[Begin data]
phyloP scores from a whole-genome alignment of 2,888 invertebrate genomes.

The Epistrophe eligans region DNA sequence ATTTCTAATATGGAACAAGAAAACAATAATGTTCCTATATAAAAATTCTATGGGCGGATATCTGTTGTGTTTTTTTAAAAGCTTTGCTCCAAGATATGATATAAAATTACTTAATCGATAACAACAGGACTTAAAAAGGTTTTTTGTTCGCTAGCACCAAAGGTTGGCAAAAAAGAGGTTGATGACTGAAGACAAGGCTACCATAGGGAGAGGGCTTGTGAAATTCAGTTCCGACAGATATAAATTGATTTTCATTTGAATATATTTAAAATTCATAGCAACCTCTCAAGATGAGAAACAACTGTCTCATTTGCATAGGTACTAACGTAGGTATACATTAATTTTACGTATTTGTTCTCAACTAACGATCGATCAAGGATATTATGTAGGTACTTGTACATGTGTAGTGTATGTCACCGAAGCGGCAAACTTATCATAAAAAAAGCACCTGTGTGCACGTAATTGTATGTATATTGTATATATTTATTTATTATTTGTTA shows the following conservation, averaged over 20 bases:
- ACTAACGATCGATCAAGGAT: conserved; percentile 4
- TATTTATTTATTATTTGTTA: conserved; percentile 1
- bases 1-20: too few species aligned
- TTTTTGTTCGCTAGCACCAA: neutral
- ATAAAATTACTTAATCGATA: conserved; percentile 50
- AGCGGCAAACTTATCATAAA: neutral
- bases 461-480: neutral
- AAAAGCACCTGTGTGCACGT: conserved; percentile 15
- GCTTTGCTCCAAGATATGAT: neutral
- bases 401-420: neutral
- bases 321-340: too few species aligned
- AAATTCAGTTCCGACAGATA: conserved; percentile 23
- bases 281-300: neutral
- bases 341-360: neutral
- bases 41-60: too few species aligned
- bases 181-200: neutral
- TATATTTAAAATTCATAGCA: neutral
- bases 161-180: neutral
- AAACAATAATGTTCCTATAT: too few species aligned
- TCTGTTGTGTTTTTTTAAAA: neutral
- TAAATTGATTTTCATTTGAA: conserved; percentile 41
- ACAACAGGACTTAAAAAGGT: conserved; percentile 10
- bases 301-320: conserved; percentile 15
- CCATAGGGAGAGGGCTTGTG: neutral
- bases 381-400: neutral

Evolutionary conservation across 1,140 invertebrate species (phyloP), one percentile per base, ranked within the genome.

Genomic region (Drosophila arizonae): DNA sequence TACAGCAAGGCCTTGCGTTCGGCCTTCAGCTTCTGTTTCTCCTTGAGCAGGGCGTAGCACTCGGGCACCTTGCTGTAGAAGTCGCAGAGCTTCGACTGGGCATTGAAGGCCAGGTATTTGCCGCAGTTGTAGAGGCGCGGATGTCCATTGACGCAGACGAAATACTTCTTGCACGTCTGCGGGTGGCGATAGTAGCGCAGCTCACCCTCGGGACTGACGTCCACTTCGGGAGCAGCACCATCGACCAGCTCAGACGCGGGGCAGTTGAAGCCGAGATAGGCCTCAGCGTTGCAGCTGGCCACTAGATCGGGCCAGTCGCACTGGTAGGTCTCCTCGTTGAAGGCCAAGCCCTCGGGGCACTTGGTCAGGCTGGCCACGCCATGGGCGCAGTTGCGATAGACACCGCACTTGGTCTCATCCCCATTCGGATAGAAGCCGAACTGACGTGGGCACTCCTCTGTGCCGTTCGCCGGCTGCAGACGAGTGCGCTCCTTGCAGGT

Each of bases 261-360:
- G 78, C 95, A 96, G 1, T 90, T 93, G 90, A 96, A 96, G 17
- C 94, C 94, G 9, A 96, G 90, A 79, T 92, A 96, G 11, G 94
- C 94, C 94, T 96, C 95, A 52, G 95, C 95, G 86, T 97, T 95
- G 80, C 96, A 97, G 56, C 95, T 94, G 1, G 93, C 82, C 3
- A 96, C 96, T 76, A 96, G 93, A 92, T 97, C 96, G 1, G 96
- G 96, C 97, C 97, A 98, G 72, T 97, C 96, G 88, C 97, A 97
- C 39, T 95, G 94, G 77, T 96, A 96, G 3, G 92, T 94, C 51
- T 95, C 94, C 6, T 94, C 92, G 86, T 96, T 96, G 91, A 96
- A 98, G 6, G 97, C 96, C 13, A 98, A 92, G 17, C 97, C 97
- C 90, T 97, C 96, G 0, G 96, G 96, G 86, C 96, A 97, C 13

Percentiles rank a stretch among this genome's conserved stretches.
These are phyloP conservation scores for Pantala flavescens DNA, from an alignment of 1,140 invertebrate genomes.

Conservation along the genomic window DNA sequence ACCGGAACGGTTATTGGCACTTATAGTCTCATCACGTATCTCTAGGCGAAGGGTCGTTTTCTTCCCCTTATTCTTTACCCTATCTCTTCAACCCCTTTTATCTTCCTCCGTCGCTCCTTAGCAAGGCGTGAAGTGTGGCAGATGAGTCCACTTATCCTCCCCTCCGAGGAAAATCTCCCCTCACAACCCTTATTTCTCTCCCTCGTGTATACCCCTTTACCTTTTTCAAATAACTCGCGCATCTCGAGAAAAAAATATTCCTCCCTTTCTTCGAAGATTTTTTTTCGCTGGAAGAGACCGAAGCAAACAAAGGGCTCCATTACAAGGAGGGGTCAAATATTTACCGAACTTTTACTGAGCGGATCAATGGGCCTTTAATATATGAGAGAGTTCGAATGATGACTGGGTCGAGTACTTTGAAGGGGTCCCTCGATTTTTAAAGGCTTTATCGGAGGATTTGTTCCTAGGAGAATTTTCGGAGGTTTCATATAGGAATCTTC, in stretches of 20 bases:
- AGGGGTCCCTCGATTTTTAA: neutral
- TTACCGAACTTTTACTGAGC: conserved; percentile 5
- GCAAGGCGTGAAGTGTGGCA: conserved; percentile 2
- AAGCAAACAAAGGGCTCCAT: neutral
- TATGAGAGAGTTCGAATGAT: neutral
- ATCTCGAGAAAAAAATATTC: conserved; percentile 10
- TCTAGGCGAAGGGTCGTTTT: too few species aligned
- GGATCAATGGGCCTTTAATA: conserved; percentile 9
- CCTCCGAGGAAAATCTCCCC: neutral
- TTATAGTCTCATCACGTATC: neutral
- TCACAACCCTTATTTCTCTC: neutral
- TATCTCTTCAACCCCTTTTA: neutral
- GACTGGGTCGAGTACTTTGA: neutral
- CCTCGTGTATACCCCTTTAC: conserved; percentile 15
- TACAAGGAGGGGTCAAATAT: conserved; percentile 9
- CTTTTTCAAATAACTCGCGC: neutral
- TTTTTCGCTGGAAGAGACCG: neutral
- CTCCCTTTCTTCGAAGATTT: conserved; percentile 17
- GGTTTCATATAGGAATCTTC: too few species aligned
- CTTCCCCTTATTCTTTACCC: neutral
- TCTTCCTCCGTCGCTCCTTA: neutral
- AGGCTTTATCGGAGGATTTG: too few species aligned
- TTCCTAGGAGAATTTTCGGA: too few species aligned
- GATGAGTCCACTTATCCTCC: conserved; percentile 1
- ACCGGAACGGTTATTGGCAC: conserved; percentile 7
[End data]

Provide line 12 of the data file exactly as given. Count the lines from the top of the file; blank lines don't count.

- bases 401-420: neutral